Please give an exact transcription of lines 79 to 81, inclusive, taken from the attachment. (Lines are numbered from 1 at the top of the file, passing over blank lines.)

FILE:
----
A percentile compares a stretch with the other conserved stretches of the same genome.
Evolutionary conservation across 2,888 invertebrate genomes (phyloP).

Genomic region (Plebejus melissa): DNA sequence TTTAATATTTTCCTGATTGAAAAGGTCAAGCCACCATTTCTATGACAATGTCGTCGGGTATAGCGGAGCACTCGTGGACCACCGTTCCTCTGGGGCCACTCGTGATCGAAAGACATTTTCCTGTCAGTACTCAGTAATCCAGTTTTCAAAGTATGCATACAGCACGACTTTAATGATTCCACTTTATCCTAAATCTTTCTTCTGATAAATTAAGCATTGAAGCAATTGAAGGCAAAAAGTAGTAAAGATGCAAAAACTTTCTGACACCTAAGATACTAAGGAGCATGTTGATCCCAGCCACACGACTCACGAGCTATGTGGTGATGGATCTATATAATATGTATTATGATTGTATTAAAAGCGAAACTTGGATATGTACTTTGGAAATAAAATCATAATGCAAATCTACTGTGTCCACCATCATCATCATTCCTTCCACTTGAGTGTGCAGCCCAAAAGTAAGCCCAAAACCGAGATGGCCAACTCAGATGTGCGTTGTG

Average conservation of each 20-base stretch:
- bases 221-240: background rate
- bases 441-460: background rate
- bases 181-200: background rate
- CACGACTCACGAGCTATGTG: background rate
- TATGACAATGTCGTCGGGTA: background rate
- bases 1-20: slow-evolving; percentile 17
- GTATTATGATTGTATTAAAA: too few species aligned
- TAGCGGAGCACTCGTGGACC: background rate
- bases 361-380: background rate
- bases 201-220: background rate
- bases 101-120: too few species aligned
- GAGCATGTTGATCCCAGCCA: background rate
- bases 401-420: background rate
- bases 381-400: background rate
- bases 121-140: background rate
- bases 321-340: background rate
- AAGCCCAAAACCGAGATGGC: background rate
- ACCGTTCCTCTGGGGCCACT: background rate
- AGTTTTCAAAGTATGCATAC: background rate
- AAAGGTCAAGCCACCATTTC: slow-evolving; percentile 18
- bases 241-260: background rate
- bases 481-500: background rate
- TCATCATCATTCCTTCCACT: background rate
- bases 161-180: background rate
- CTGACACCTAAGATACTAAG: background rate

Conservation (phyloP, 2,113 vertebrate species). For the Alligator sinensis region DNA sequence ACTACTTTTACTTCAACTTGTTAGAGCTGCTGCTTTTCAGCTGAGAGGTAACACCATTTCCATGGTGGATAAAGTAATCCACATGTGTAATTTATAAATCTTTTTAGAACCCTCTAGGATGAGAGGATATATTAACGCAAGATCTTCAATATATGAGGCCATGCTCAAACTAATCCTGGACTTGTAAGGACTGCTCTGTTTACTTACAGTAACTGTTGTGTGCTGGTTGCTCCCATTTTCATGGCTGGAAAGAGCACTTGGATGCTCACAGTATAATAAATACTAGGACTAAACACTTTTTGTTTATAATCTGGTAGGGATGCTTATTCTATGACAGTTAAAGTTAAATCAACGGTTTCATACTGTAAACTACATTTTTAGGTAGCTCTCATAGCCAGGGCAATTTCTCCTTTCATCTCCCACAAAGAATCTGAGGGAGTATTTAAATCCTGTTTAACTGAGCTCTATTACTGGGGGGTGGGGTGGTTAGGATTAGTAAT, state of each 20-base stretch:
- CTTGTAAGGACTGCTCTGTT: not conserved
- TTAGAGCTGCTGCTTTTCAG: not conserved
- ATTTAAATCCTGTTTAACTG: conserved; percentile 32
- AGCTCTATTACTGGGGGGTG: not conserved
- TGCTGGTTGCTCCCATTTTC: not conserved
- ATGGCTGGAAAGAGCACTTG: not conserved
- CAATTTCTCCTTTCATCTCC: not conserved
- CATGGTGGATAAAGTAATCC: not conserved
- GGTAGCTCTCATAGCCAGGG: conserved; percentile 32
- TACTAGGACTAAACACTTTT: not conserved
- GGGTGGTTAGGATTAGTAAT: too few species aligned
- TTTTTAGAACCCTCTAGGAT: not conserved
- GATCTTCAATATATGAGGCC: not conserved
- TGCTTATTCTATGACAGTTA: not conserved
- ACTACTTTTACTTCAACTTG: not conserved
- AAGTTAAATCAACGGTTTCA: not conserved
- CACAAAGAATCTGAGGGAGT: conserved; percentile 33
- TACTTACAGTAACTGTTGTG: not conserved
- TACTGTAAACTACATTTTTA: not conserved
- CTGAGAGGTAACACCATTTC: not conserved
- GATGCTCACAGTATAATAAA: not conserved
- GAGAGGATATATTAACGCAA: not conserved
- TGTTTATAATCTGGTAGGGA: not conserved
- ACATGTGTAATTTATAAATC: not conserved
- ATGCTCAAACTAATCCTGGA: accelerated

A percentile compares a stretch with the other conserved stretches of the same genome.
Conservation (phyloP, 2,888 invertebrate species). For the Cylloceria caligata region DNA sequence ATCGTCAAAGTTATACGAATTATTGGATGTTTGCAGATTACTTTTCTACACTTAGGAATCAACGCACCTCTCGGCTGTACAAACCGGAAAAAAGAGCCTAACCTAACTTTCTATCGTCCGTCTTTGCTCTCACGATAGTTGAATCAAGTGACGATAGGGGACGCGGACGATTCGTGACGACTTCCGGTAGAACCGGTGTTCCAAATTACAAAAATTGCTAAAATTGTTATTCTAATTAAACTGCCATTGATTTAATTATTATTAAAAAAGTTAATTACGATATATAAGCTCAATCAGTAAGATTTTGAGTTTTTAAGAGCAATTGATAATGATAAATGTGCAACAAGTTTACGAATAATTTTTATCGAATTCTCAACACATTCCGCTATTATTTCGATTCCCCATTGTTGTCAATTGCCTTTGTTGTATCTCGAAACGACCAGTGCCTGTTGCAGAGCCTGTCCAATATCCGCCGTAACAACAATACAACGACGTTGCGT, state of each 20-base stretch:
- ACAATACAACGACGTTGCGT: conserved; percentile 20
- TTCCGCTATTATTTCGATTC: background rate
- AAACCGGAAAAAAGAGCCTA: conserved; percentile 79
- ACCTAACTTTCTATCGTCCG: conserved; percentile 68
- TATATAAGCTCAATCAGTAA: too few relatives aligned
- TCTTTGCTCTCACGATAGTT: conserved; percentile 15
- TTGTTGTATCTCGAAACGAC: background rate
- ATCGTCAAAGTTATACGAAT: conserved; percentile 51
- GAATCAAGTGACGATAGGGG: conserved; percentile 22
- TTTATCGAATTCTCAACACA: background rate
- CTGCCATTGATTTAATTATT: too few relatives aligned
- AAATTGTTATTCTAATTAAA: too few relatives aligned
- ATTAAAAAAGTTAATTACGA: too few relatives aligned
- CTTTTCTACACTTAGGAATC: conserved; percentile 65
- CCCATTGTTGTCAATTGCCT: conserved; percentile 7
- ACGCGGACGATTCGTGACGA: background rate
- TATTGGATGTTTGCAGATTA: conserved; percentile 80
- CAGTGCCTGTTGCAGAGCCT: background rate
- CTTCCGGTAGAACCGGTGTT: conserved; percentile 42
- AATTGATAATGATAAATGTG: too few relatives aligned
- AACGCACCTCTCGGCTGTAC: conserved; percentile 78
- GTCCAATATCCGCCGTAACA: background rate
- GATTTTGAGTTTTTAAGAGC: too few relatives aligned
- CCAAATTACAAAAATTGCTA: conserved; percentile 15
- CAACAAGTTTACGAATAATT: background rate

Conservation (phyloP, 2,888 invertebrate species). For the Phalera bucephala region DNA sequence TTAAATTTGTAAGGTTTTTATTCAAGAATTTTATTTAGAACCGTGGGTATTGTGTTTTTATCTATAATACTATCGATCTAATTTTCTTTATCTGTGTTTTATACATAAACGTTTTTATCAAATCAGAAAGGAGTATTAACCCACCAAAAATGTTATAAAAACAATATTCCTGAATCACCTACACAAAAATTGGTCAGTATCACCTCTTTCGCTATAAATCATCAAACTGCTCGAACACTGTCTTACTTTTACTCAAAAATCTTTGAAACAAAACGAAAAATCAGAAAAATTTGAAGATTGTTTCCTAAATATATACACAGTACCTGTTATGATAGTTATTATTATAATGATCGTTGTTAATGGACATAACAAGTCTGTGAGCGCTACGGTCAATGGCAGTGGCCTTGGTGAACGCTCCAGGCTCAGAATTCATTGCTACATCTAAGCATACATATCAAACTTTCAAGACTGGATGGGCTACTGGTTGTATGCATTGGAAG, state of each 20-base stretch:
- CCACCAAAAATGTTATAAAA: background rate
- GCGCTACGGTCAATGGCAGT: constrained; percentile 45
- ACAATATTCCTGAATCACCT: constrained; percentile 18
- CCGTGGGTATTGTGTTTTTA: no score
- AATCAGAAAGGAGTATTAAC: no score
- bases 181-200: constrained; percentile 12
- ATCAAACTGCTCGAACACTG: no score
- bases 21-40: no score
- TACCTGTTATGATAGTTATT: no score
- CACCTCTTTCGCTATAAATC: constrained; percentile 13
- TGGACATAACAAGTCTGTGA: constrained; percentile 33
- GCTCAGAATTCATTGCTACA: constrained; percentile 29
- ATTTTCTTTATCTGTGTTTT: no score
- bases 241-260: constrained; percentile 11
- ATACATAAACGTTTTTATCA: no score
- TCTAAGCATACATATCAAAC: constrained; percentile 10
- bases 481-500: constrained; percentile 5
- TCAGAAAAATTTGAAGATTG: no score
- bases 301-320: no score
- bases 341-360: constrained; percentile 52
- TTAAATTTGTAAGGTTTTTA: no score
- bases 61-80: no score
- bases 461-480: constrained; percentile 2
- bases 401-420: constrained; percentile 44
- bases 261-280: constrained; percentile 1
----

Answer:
- GTCCAATATCCGCCGTAACA: background rate
- GATTTTGAGTTTTTAAGAGC: too few relatives aligned
- CCAAATTACAAAAATTGCTA: conserved; percentile 15